The Samuel Family

»Deported to their Deaths« – panel 28 – Biographies

Arnold Samuel (1880-1942) and his wife Johanna, née Levi (1874-1942), ran a flourishing butcher’s shop with their sons Heinz (1908-1941/42) and Paul (b. 1905 - ?) in Hagen near Neustadt am Rübenberge. Their clientele reached all the way to Hannover.

In 1932, about 80% of the village of 450 people voted for the Anti-Semitic parties NSDAP and DNVP. The Samuel family fell into isolation. The bank terminated their loans. Arnold Samuel was deleted from the Register of Tradesmen. In 1937, one of his competitors bought the house and business.

The parents and their son Heinz were deported to Riga. Their son Paul was spared because of his “mixed marriage” but their sister-in-law Ella Samuel (1883-?) was not. She had previously been married to Arnold’s brother but, prior to her deportation, lived in a committed relationship with Jon Meyerstein (1873-?). Meyerstein belonged to the 181 so-called “Aktionsjuden” (Operation Jews) that were arrested in Hannover on November 10th, 1938 (after the Night of Broken Glass). Ella and Jon were forced to move to the “Jews’ House Körnerstraße”.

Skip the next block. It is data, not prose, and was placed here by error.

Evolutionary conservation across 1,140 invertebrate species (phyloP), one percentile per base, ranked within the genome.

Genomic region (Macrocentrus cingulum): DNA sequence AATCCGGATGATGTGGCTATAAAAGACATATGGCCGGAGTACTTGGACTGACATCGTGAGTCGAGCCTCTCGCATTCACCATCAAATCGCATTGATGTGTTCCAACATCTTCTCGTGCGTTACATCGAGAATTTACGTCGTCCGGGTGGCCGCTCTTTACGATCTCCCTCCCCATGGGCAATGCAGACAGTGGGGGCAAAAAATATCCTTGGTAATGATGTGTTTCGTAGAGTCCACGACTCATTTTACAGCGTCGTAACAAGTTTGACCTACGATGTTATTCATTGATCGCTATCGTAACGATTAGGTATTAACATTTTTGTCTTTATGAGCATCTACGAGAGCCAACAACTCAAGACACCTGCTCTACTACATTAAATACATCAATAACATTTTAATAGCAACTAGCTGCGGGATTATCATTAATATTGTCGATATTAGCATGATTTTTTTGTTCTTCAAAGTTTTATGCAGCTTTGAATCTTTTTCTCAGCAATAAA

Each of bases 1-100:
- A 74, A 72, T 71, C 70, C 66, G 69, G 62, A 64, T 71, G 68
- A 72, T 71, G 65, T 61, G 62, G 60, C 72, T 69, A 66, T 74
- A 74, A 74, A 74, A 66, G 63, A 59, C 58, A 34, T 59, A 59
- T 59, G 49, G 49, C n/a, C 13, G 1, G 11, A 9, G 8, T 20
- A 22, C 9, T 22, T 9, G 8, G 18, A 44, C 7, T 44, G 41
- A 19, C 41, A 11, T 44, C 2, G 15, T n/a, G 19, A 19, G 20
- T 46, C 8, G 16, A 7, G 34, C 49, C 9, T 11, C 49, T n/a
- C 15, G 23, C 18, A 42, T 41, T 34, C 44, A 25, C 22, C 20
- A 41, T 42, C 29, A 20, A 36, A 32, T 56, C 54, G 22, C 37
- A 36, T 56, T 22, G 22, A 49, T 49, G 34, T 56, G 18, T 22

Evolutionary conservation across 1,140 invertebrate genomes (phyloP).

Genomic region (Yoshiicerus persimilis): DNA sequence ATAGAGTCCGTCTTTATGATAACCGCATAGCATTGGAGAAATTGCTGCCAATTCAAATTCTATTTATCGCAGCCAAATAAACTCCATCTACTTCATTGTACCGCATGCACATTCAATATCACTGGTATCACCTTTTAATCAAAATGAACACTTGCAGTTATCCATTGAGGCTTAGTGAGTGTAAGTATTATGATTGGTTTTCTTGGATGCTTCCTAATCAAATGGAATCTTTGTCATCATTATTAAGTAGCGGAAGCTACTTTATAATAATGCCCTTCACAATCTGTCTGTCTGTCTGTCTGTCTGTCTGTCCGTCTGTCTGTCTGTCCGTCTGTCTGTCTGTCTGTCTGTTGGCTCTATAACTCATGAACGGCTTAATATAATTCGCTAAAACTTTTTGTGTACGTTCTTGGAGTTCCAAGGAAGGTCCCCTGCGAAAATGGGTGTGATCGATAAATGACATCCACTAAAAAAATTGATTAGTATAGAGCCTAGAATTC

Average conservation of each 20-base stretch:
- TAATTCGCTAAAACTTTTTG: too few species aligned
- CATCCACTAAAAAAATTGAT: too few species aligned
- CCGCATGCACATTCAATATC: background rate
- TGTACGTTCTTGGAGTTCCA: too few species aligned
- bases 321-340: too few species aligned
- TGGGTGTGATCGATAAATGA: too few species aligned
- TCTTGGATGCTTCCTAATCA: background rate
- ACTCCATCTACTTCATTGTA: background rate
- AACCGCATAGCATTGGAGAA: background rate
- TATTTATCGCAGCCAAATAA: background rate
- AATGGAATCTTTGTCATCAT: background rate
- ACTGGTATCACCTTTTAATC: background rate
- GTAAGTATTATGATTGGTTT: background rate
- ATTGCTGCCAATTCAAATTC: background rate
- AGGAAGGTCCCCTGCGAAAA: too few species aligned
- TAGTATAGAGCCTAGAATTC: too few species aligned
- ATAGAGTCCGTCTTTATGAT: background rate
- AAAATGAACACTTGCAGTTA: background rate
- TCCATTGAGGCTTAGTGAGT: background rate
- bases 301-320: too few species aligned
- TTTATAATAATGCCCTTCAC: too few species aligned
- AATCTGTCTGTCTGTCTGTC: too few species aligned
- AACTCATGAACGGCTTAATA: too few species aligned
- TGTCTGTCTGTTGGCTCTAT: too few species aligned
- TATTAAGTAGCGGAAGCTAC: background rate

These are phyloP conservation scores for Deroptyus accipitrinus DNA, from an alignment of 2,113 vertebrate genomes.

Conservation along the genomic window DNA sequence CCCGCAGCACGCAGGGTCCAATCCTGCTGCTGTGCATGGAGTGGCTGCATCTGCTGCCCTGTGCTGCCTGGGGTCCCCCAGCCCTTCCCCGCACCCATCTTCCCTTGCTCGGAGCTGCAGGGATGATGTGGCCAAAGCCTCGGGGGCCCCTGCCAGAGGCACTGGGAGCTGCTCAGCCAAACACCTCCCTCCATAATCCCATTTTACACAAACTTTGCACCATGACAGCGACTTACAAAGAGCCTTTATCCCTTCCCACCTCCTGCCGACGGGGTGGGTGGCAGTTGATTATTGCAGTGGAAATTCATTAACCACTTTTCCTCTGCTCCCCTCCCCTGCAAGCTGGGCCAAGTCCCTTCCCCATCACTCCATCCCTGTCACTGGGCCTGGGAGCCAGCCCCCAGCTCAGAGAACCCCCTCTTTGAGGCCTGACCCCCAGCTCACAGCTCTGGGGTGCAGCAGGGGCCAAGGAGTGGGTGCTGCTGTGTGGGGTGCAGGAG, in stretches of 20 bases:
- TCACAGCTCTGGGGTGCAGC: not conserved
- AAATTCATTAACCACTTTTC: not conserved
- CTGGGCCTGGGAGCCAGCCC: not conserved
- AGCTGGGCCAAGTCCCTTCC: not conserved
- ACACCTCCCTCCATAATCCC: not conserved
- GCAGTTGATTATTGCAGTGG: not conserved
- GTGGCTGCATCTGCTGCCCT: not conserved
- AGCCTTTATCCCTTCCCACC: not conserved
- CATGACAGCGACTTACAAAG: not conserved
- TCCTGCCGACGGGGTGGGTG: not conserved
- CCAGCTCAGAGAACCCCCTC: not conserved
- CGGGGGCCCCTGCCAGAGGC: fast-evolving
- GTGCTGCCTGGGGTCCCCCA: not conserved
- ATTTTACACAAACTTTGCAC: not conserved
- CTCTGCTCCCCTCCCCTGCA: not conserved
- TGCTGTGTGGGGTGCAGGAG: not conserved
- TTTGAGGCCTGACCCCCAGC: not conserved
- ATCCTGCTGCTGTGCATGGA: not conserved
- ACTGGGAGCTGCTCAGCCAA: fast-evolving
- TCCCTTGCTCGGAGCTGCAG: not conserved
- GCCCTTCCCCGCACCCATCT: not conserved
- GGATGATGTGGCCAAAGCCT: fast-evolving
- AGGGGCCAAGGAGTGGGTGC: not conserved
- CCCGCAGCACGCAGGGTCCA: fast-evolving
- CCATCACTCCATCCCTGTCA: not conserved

Heinz Samuel was accused of bartering and hanged in Salaspils around his 34th birthday. His parents’ fate is unknown.

Ella Samuel’s last sign of life dates to October 1944. Her partner’s day of death is also unknown.

Paul Samuel, who was interned in several camps following the end of 1944, returned to Hagen after the end of the war. He could only reclaim his family home after a prolonged legal battle. His butcher’s shop could no longer build on its former success: the old prejudices against “Jew-Paul” (German: Judenpaul) persisted in the village.

Picture credits

Private Collection, Heinz Samuel


Exhibition: Deported to their Deaths
Duration: December 15th, 2011 to January 27th, 2012
Location: Neues Rathaus Hannover, Bürgersaal
Panel: 28 from 39 – Biographies
Size: 650 x 2050 mm
Technique: Digital print on Alu-Dibond